A new report released Monday shows that the proposed Lamu coal plant in Kenya,would be a costly mistake that is likely to cost taxpayers more than US$9 billion.
The report dubbed The Proposed Lamu Coal Plant: The Wrong Choice for Kenya, reveals that even if the plant never generates any power Kenya will still have to pay for it.
The study commissioned by the Institute for Energy Economics and Financial Analysis (IEEFA) examines how the Lamu project was intended to replace the country’s aging diesel-fired generation and strengthen baseload capacity but factors, such as lower-than-projected demand and higher costs for imported coal, have rendered the plan obsolete.
“This project would lead to excess generating capacity in Kenya and sharply increase electricity rates for consumers,” said IEEFA director of resource planning analysis David Schlissel, who wrote the report. “The original assumptions that justified the project, no longer apply.”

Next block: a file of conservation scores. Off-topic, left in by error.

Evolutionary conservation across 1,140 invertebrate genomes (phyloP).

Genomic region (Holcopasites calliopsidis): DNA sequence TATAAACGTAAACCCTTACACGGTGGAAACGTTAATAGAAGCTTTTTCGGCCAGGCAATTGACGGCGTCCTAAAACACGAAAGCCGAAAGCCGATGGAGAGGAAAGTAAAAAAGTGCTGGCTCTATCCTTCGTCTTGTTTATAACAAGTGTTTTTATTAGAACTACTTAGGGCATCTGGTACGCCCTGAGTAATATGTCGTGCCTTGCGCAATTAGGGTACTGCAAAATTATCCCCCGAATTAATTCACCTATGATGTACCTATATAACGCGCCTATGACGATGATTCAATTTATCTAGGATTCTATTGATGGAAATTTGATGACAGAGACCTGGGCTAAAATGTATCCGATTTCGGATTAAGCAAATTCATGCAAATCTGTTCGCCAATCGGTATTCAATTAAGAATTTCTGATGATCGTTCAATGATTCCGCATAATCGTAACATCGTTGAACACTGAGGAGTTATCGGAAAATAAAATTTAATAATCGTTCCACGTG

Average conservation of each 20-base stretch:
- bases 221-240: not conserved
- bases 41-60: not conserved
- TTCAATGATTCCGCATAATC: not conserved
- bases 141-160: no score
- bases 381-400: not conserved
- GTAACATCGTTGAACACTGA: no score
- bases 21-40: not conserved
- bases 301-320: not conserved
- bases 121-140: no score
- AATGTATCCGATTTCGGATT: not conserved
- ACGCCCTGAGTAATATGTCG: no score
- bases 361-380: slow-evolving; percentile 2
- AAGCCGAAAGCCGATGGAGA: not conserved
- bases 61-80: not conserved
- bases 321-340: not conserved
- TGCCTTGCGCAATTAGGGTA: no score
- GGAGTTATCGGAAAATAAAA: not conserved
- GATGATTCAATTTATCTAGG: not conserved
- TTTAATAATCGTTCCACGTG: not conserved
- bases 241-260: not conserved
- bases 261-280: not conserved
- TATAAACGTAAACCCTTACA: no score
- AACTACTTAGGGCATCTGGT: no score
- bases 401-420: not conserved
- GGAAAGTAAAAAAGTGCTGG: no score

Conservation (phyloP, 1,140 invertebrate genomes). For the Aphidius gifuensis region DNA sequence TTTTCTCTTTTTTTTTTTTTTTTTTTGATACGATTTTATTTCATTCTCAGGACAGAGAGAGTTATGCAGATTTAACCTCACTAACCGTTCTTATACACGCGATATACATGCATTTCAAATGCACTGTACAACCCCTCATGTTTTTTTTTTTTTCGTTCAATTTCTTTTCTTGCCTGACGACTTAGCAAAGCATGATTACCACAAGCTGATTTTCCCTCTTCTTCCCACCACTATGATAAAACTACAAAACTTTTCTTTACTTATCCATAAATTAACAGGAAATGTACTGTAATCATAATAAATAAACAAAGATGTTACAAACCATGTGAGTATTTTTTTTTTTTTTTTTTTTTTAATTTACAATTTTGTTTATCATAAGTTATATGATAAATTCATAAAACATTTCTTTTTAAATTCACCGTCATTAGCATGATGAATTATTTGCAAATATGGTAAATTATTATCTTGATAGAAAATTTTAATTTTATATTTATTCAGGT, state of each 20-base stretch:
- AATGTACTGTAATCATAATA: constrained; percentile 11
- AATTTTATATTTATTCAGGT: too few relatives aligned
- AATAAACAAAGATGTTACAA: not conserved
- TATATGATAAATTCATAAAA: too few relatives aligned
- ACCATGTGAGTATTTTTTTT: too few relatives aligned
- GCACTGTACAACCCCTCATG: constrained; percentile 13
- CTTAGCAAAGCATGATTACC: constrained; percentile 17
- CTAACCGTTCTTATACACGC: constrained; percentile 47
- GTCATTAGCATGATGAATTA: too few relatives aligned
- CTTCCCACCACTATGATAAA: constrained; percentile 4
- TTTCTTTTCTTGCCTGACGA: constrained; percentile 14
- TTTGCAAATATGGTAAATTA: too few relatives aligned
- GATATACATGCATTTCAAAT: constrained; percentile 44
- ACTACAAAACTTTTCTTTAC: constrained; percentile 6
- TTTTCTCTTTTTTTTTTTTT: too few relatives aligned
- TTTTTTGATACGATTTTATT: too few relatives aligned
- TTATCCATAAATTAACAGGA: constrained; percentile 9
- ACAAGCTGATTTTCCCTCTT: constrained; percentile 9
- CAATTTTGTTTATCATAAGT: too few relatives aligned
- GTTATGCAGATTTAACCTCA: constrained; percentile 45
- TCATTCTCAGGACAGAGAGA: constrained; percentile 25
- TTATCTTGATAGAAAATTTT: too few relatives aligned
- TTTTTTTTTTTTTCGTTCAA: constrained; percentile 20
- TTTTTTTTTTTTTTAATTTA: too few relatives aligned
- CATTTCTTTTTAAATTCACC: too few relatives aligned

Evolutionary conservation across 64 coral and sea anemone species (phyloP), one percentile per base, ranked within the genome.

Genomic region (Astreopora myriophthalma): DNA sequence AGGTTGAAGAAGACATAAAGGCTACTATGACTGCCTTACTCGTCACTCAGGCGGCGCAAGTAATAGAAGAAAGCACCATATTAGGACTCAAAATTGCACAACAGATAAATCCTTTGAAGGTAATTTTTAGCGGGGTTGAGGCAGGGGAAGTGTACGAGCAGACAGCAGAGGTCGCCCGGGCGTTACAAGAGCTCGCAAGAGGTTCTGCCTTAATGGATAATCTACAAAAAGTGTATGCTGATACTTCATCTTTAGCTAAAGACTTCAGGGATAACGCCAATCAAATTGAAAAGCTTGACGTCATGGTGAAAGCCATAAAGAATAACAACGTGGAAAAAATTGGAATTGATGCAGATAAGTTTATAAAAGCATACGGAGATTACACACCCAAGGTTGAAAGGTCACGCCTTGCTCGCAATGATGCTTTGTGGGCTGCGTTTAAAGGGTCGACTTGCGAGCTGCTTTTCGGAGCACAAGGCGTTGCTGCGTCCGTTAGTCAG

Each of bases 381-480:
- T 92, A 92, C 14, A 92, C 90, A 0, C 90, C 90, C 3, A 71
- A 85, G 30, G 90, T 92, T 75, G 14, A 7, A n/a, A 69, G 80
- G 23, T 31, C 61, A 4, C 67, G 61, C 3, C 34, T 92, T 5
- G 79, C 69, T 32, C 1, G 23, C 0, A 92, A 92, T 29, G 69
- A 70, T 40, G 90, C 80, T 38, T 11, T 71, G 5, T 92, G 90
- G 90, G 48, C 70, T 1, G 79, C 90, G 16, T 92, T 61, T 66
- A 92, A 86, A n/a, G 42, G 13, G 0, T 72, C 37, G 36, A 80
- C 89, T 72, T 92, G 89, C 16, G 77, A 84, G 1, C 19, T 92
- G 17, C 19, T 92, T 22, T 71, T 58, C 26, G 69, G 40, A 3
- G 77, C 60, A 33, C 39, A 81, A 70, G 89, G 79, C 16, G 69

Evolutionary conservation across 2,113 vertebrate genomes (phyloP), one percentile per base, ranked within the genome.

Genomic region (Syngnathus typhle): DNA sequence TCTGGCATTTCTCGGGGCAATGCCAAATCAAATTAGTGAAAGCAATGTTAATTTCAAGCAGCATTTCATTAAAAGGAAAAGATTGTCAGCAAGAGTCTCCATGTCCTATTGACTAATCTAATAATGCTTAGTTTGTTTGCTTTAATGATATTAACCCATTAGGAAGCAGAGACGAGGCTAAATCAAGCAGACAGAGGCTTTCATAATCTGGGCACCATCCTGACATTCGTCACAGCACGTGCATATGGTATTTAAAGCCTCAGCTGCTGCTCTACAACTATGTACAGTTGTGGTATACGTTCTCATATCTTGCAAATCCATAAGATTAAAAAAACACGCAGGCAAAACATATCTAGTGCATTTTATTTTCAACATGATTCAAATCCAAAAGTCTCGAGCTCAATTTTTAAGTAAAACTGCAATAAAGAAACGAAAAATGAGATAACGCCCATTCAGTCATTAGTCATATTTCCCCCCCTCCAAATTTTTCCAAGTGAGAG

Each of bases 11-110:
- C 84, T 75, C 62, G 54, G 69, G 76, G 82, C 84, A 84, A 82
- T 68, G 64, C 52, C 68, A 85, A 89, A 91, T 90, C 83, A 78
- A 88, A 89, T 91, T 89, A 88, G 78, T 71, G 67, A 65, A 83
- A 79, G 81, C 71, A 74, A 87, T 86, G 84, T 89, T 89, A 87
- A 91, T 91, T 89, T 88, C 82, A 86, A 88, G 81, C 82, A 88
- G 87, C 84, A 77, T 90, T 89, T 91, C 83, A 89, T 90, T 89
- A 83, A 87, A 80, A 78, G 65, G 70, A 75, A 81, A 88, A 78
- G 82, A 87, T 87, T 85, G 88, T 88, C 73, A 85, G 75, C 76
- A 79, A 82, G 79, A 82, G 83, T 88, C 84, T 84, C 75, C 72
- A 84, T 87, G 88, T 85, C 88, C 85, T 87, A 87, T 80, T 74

First proposed in 2015, the Lamu plant is scheduled to enter commercial service in 2024 at an initial cost of US$2 billion.
It is being built by Amu Power Company Limited, a single-purpose entity, 51 percent owned by Centum Investments, a Kenyan investment firm, with the remainder held by Gulf Energy.
The construction contract for the plant was awarded to Power Construction Corporation of China in 2016.
The plant would slow the development of readily available, clean and increasingly low-cost geothermal, wind and solar resources.
Schlissel says that Kenya could leverage its abundant renewable resources to enhance its energy portfolio.
“Building this facility would burden consumers with costly power for years to come,” said Schlissel. “In addition, the project would make it difficult, if not impossible, for Kenya to meet its obligations under the Paris Agreement on climate change.”
“The construction contract for the plant was awarded to Power Construction Corporation of China in 2016.However, construction has not yet started, and there is ample justification to cancel the entire project,” he said.